In December 2001, the five local technical coordinators, worked with branch presidents on development plans to ensure the sustainability of the support to the most vulnerable families in at least one strategic community per branch. All these plans, the majority of which are based on income generating projects, are under study at the Peruvian Red Cross projects office. As a support to the organizational development component, the installation of six housing units in the Red Cross branches of Camaná, Ilo, Mollendo, Moquegua, Arequipa and Tacna strengthened the daily activities of the committees involved in the operation. These anti-seismic housing units hosted volunteers' meetings and training workshops, and sometimes were used as temporary warehouses. The Federation office also reinforced the response capacity of the Peruvian Red Cross by donating four second hand 4x4 vehicles and part of the technical equipment used during the operation, to be used as support to the development plans and also in case of potential disasters in the region.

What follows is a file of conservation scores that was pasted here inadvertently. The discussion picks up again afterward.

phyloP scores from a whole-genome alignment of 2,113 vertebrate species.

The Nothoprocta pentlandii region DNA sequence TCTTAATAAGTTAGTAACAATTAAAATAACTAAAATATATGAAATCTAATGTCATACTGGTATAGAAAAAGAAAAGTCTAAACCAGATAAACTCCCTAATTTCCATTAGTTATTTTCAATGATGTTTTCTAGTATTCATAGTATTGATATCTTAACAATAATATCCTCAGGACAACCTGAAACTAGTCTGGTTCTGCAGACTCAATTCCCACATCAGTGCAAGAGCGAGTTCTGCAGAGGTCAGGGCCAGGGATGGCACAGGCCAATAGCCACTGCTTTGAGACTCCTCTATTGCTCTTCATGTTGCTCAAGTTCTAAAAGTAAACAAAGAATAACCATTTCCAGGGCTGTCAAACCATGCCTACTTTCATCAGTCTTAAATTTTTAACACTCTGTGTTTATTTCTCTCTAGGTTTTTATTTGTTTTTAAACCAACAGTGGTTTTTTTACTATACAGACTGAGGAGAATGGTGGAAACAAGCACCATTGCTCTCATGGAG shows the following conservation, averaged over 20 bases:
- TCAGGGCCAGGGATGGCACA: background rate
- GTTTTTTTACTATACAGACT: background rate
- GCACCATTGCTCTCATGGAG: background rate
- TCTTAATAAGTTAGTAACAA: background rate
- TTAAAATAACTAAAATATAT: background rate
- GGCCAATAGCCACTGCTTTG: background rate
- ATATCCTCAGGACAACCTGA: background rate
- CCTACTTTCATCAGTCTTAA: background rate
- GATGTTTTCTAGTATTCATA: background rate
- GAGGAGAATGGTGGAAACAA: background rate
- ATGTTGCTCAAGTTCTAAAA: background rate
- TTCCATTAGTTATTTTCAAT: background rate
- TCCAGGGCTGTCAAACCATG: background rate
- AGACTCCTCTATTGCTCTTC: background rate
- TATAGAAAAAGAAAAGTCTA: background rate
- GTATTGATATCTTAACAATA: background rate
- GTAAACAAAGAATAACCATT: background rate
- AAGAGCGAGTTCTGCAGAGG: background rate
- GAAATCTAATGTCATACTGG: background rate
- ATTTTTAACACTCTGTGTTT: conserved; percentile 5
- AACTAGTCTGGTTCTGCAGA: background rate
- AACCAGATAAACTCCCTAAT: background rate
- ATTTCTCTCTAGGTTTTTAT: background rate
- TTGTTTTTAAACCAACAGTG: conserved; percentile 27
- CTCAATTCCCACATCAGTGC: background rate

Coordination